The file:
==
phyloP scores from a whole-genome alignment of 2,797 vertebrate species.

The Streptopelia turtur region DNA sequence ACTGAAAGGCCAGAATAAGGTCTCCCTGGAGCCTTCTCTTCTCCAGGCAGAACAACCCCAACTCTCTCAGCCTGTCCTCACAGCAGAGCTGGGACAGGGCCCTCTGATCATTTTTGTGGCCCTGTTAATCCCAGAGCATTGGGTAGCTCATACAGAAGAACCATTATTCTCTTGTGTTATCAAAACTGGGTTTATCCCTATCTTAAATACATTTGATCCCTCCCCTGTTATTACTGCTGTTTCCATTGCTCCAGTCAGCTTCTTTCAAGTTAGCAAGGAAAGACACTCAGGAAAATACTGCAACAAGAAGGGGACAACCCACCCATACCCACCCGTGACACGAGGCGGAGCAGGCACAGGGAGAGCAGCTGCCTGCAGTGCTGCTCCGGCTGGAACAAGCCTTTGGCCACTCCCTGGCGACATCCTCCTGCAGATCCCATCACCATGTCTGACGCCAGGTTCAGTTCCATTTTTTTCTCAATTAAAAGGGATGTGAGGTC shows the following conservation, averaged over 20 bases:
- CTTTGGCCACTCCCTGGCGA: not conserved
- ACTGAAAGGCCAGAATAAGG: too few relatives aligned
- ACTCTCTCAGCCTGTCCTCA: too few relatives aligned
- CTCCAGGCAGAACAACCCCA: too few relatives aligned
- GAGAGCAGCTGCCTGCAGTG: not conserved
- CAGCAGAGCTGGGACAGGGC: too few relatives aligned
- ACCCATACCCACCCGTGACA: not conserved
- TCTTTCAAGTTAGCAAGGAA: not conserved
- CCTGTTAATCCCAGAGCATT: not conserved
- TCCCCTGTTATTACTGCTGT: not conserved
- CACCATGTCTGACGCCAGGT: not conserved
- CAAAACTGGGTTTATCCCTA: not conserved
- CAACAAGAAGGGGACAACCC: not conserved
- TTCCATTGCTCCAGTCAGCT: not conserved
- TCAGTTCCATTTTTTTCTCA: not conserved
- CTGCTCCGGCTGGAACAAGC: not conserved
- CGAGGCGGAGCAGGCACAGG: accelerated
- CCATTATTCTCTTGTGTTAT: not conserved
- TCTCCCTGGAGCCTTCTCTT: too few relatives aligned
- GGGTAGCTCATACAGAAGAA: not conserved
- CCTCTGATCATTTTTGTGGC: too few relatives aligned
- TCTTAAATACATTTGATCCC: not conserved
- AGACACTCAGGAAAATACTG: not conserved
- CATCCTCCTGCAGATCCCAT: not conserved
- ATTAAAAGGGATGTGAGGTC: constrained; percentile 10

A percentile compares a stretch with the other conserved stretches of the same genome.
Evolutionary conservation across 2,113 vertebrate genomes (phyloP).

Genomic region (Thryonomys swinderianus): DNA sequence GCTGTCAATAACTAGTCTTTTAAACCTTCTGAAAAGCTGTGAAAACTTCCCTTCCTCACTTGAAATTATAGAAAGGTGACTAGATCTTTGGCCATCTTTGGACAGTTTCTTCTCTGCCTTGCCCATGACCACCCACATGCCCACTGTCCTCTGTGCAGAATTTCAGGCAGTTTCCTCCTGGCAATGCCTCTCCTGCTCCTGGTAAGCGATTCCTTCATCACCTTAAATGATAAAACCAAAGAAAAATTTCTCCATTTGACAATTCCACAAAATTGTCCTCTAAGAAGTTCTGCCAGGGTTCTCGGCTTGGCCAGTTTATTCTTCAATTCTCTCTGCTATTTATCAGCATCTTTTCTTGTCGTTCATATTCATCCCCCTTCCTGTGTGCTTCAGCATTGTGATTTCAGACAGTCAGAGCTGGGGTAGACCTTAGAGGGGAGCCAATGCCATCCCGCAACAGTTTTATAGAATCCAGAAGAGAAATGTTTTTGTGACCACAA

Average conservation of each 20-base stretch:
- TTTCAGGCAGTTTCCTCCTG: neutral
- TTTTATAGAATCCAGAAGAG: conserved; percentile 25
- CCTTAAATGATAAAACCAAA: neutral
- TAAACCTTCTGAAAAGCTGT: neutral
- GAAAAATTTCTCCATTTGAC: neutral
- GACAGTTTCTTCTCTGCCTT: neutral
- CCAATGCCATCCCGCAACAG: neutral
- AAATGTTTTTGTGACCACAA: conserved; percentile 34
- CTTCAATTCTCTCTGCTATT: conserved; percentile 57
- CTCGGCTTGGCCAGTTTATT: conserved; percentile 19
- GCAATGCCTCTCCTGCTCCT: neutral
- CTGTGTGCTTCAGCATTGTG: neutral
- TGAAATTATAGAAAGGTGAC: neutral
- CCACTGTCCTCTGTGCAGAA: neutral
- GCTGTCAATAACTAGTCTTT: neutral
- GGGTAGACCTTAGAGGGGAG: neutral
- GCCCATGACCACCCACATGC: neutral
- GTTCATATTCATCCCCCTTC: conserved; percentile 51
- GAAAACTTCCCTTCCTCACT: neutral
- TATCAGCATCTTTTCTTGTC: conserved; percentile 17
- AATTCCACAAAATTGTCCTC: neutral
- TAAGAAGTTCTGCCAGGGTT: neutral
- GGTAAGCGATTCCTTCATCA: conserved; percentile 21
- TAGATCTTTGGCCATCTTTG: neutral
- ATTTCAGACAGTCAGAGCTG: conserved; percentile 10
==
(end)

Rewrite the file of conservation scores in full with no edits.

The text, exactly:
phyloP scores from a whole-genome alignment of 2,797 vertebrate species.

The Streptopelia turtur region DNA sequence ACTGAAAGGCCAGAATAAGGTCTCCCTGGAGCCTTCTCTTCTCCAGGCAGAACAACCCCAACTCTCTCAGCCTGTCCTCACAGCAGAGCTGGGACAGGGCCCTCTGATCATTTTTGTGGCCCTGTTAATCCCAGAGCATTGGGTAGCTCATACAGAAGAACCATTATTCTCTTGTGTTATCAAAACTGGGTTTATCCCTATCTTAAATACATTTGATCCCTCCCCTGTTATTACTGCTGTTTCCATTGCTCCAGTCAGCTTCTTTCAAGTTAGCAAGGAAAGACACTCAGGAAAATACTGCAACAAGAAGGGGACAACCCACCCATACCCACCCGTGACACGAGGCGGAGCAGGCACAGGGAGAGCAGCTGCCTGCAGTGCTGCTCCGGCTGGAACAAGCCTTTGGCCACTCCCTGGCGACATCCTCCTGCAGATCCCATCACCATGTCTGACGCCAGGTTCAGTTCCATTTTTTTCTCAATTAAAAGGGATGTGAGGTC shows the following conservation, averaged over 20 bases:
- CTTTGGCCACTCCCTGGCGA: not conserved
- ACTGAAAGGCCAGAATAAGG: too few relatives aligned
- ACTCTCTCAGCCTGTCCTCA: too few relatives aligned
- CTCCAGGCAGAACAACCCCA: too few relatives aligned
- GAGAGCAGCTGCCTGCAGTG: not conserved
- CAGCAGAGCTGGGACAGGGC: too few relatives aligned
- ACCCATACCCACCCGTGACA: not conserved
- TCTTTCAAGTTAGCAAGGAA: not conserved
- CCTGTTAATCCCAGAGCATT: not conserved
- TCCCCTGTTATTACTGCTGT: not conserved
- CACCATGTCTGACGCCAGGT: not conserved
- CAAAACTGGGTTTATCCCTA: not conserved
- CAACAAGAAGGGGACAACCC: not conserved
- TTCCATTGCTCCAGTCAGCT: not conserved
- TCAGTTCCATTTTTTTCTCA: not conserved
- CTGCTCCGGCTGGAACAAGC: not conserved
- CGAGGCGGAGCAGGCACAGG: accelerated
- CCATTATTCTCTTGTGTTAT: not conserved
- TCTCCCTGGAGCCTTCTCTT: too few relatives aligned
- GGGTAGCTCATACAGAAGAA: not conserved
- CCTCTGATCATTTTTGTGGC: too few relatives aligned
- TCTTAAATACATTTGATCCC: not conserved
- AGACACTCAGGAAAATACTG: not conserved
- CATCCTCCTGCAGATCCCAT: not conserved
- ATTAAAAGGGATGTGAGGTC: constrained; percentile 10

A percentile compares a stretch with the other conserved stretches of the same genome.
Evolutionary conservation across 2,113 vertebrate genomes (phyloP).

Genomic region (Thryonomys swinderianus): DNA sequence GCTGTCAATAACTAGTCTTTTAAACCTTCTGAAAAGCTGTGAAAACTTCCCTTCCTCACTTGAAATTATAGAAAGGTGACTAGATCTTTGGCCATCTTTGGACAGTTTCTTCTCTGCCTTGCCCATGACCACCCACATGCCCACTGTCCTCTGTGCAGAATTTCAGGCAGTTTCCTCCTGGCAATGCCTCTCCTGCTCCTGGTAAGCGATTCCTTCATCACCTTAAATGATAAAACCAAAGAAAAATTTCTCCATTTGACAATTCCACAAAATTGTCCTCTAAGAAGTTCTGCCAGGGTTCTCGGCTTGGCCAGTTTATTCTTCAATTCTCTCTGCTATTTATCAGCATCTTTTCTTGTCGTTCATATTCATCCCCCTTCCTGTGTGCTTCAGCATTGTGATTTCAGACAGTCAGAGCTGGGGTAGACCTTAGAGGGGAGCCAATGCCATCCCGCAACAGTTTTATAGAATCCAGAAGAGAAATGTTTTTGTGACCACAA

Average conservation of each 20-base stretch:
- TTTCAGGCAGTTTCCTCCTG: neutral
- TTTTATAGAATCCAGAAGAG: conserved; percentile 25
- CCTTAAATGATAAAACCAAA: neutral
- TAAACCTTCTGAAAAGCTGT: neutral
- GAAAAATTTCTCCATTTGAC: neutral
- GACAGTTTCTTCTCTGCCTT: neutral
- CCAATGCCATCCCGCAACAG: neutral
- AAATGTTTTTGTGACCACAA: conserved; percentile 34
- CTTCAATTCTCTCTGCTATT: conserved; percentile 57
- CTCGGCTTGGCCAGTTTATT: conserved; percentile 19
- GCAATGCCTCTCCTGCTCCT: neutral
- CTGTGTGCTTCAGCATTGTG: neutral
- TGAAATTATAGAAAGGTGAC: neutral
- CCACTGTCCTCTGTGCAGAA: neutral
- GCTGTCAATAACTAGTCTTT: neutral
- GGGTAGACCTTAGAGGGGAG: neutral
- GCCCATGACCACCCACATGC: neutral
- GTTCATATTCATCCCCCTTC: conserved; percentile 51
- GAAAACTTCCCTTCCTCACT: neutral
- TATCAGCATCTTTTCTTGTC: conserved; percentile 17
- AATTCCACAAAATTGTCCTC: neutral
- TAAGAAGTTCTGCCAGGGTT: neutral
- GGTAAGCGATTCCTTCATCA: conserved; percentile 21
- TAGATCTTTGGCCATCTTTG: neutral
- ATTTCAGACAGTCAGAGCTG: conserved; percentile 10